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J Invertebr Pathol. 2000 Oct;76(3):222-6.

Intestinal bacteria affect growth of Bacillus thuringiensis in larvae of the oriental tea tortrix, Homona magnanima diakonoff (Lepidoptera: tortricidae).

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Department of Applied Biological Science, Faculty of Agriculture, Tokyo University of Agriculture and Technology, Saiwai, Fuchu, Tokyo, 183-8509, Japan.


Spores and parasporal crystals of a Bacillus thuringiensis serovar aizawai were fed to fifth instar larvae of the oriental tea tortrix, Homona magnanima, that had been reared aseptically or that had been reared normally. Viable cell numbers of B. thuringiensis and other bacteria in H. magnanima larvae were estimated by homogenization of samples and dilution plating on peptone-polymyxin agar medium for B. thuringiensis cells and on nutrient agar medium for the other bacterial cells. B. thuringiensis did not grow in the larval cadavers of normally reared H. magnanima while bacteria other than B. thuringiensis grew rapidly. In contrast, B. thuringiensis within the larval cadavers of aseptically reared H. magnanima grew and increased 20 times. The bacteria other than B. thuringiensis from the sample homogenates of normally reared larvae that were fed on B. thuringiensis-treated diets had the same characteristics as the bacteria isolated from the guts of healthy H. magnanima larvae, which were putatively identified as Streptococcus spp. and Staphylococcus spp., typical intestinal bacteria of insects. The results strongly suggest that intestinal bacteria influence the growth of B. thuringiensis in the larvae.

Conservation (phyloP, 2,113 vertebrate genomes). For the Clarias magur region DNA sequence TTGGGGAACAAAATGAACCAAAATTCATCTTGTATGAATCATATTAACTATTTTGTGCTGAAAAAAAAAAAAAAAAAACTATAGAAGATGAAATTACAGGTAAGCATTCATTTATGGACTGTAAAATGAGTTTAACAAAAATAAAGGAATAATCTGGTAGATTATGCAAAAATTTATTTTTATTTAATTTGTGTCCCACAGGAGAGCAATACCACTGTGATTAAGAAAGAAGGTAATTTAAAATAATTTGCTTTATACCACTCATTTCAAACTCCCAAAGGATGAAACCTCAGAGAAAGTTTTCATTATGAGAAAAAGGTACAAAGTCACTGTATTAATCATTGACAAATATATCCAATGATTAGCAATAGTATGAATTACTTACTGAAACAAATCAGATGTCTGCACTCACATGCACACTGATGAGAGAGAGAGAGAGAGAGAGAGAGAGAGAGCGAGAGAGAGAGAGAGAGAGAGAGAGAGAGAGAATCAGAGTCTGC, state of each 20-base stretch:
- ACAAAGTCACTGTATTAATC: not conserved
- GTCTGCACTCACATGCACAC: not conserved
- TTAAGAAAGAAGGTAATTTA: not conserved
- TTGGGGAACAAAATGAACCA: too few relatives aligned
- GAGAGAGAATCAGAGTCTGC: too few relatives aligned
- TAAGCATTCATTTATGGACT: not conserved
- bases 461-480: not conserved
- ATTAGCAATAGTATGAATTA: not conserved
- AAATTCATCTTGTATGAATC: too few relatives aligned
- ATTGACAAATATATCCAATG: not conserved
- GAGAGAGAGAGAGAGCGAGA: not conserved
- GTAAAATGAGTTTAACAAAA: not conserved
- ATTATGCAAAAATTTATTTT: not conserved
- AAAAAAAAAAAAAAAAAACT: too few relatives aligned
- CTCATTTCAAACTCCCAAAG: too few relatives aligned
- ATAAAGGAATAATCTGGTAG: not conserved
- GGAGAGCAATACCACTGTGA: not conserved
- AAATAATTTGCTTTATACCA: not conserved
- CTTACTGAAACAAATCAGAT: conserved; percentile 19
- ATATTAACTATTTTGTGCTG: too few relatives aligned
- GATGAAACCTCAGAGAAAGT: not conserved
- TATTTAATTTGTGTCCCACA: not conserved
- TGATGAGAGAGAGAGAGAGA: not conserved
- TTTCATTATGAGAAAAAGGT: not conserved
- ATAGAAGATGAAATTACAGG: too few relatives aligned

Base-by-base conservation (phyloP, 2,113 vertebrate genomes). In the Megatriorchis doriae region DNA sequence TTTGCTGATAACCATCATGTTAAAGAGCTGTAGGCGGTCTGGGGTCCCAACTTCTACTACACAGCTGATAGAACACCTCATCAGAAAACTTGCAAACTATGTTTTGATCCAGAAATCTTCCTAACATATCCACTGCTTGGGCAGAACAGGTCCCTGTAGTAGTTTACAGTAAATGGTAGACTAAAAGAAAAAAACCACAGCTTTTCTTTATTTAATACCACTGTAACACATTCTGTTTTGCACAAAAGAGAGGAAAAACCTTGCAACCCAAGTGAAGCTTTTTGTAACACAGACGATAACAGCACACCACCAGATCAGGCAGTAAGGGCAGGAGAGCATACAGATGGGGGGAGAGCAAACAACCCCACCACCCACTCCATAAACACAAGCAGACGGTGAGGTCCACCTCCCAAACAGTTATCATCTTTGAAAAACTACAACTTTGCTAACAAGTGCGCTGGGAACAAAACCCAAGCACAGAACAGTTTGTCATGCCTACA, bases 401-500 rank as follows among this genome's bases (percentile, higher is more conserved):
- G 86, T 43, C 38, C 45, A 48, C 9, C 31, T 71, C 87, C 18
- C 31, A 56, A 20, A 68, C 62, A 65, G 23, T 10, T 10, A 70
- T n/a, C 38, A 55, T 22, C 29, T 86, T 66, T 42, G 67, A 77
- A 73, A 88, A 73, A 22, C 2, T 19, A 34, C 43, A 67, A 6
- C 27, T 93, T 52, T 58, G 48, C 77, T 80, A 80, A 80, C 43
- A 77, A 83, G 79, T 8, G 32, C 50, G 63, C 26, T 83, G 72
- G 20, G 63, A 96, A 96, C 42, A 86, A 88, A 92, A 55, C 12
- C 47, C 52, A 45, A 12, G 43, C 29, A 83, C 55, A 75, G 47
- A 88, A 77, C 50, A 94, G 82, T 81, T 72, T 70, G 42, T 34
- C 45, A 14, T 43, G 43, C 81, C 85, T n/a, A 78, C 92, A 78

[Indexed for MEDLINE]

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